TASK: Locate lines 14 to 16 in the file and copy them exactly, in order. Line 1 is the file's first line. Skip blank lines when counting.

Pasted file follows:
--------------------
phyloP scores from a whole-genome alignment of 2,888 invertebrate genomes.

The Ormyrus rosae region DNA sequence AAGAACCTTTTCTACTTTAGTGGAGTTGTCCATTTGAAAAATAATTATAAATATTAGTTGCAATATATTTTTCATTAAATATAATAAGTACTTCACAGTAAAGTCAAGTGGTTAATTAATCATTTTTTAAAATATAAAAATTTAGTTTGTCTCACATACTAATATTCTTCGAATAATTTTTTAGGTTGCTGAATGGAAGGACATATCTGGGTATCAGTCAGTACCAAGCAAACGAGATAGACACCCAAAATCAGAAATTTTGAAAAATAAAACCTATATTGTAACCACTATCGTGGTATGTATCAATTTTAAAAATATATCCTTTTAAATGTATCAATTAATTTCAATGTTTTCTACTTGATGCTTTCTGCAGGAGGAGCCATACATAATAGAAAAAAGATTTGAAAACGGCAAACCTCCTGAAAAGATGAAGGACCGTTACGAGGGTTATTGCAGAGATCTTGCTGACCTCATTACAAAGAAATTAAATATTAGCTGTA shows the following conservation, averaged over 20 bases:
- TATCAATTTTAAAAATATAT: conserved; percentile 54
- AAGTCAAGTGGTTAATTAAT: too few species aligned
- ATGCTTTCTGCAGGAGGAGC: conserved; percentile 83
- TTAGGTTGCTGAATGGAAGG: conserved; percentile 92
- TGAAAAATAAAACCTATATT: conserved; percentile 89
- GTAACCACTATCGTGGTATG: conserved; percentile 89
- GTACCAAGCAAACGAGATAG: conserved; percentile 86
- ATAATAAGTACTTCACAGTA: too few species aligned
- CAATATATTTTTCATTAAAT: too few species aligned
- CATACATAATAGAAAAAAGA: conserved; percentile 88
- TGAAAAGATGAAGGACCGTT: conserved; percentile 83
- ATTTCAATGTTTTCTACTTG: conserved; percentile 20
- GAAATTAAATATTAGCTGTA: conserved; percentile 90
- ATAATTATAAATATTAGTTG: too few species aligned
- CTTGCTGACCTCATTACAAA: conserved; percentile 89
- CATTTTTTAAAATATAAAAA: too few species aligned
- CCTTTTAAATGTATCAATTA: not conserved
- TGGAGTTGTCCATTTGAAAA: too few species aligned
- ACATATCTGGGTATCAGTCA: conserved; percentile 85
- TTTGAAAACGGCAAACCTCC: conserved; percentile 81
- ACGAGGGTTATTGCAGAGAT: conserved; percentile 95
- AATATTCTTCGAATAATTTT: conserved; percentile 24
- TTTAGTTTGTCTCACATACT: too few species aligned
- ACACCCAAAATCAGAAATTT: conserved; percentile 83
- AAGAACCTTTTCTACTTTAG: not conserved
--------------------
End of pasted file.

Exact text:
- ATTTCAATGTTTTCTACTTG: conserved; percentile 20
- GAAATTAAATATTAGCTGTA: conserved; percentile 90
- ATAATTATAAATATTAGTTG: too few species aligned